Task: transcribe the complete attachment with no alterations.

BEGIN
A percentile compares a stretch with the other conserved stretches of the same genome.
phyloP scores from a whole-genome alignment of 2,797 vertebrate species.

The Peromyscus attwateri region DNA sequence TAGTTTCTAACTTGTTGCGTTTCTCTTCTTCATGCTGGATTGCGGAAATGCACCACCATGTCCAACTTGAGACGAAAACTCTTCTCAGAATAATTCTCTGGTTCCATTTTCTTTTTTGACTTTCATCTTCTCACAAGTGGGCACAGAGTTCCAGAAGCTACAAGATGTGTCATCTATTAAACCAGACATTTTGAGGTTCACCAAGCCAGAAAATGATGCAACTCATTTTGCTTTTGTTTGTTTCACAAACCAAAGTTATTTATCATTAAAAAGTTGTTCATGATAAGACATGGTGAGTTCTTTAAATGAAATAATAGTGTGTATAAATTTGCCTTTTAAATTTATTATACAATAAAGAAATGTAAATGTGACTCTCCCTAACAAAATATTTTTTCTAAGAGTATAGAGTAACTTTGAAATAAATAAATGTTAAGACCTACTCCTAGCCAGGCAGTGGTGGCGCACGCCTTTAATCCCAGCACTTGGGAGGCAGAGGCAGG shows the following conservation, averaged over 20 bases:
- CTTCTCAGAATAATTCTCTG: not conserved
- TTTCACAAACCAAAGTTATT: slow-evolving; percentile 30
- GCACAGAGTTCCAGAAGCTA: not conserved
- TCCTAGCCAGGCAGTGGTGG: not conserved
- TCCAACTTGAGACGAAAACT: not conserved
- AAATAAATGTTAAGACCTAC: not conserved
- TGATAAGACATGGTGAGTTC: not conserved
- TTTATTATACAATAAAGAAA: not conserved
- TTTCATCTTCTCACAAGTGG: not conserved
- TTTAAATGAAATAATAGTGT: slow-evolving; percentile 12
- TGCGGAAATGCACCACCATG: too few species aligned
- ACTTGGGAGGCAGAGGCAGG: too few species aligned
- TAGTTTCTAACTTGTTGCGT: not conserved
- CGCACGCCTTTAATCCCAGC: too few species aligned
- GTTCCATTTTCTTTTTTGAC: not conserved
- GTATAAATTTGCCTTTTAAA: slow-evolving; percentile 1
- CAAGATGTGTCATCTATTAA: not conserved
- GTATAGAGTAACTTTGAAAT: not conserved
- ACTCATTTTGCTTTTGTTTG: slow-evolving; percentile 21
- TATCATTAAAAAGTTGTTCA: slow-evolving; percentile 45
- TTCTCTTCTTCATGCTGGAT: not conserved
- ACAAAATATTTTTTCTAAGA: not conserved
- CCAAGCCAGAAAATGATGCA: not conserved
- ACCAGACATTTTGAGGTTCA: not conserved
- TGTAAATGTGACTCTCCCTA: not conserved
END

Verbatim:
A percentile compares a stretch with the other conserved stretches of the same genome.
phyloP scores from a whole-genome alignment of 2,797 vertebrate species.

The Peromyscus attwateri region DNA sequence TAGTTTCTAACTTGTTGCGTTTCTCTTCTTCATGCTGGATTGCGGAAATGCACCACCATGTCCAACTTGAGACGAAAACTCTTCTCAGAATAATTCTCTGGTTCCATTTTCTTTTTTGACTTTCATCTTCTCACAAGTGGGCACAGAGTTCCAGAAGCTACAAGATGTGTCATCTATTAAACCAGACATTTTGAGGTTCACCAAGCCAGAAAATGATGCAACTCATTTTGCTTTTGTTTGTTTCACAAACCAAAGTTATTTATCATTAAAAAGTTGTTCATGATAAGACATGGTGAGTTCTTTAAATGAAATAATAGTGTGTATAAATTTGCCTTTTAAATTTATTATACAATAAAGAAATGTAAATGTGACTCTCCCTAACAAAATATTTTTTCTAAGAGTATAGAGTAACTTTGAAATAAATAAATGTTAAGACCTACTCCTAGCCAGGCAGTGGTGGCGCACGCCTTTAATCCCAGCACTTGGGAGGCAGAGGCAGG shows the following conservation, averaged over 20 bases:
- CTTCTCAGAATAATTCTCTG: not conserved
- TTTCACAAACCAAAGTTATT: slow-evolving; percentile 30
- GCACAGAGTTCCAGAAGCTA: not conserved
- TCCTAGCCAGGCAGTGGTGG: not conserved
- TCCAACTTGAGACGAAAACT: not conserved
- AAATAAATGTTAAGACCTAC: not conserved
- TGATAAGACATGGTGAGTTC: not conserved
- TTTATTATACAATAAAGAAA: not conserved
- TTTCATCTTCTCACAAGTGG: not conserved
- TTTAAATGAAATAATAGTGT: slow-evolving; percentile 12
- TGCGGAAATGCACCACCATG: too few species aligned
- ACTTGGGAGGCAGAGGCAGG: too few species aligned
- TAGTTTCTAACTTGTTGCGT: not conserved
- CGCACGCCTTTAATCCCAGC: too few species aligned
- GTTCCATTTTCTTTTTTGAC: not conserved
- GTATAAATTTGCCTTTTAAA: slow-evolving; percentile 1
- CAAGATGTGTCATCTATTAA: not conserved
- GTATAGAGTAACTTTGAAAT: not conserved
- ACTCATTTTGCTTTTGTTTG: slow-evolving; percentile 21
- TATCATTAAAAAGTTGTTCA: slow-evolving; percentile 45
- TTCTCTTCTTCATGCTGGAT: not conserved
- ACAAAATATTTTTTCTAAGA: not conserved
- CCAAGCCAGAAAATGATGCA: not conserved
- ACCAGACATTTTGAGGTTCA: not conserved
- TGTAAATGTGACTCTCCCTA: not conserved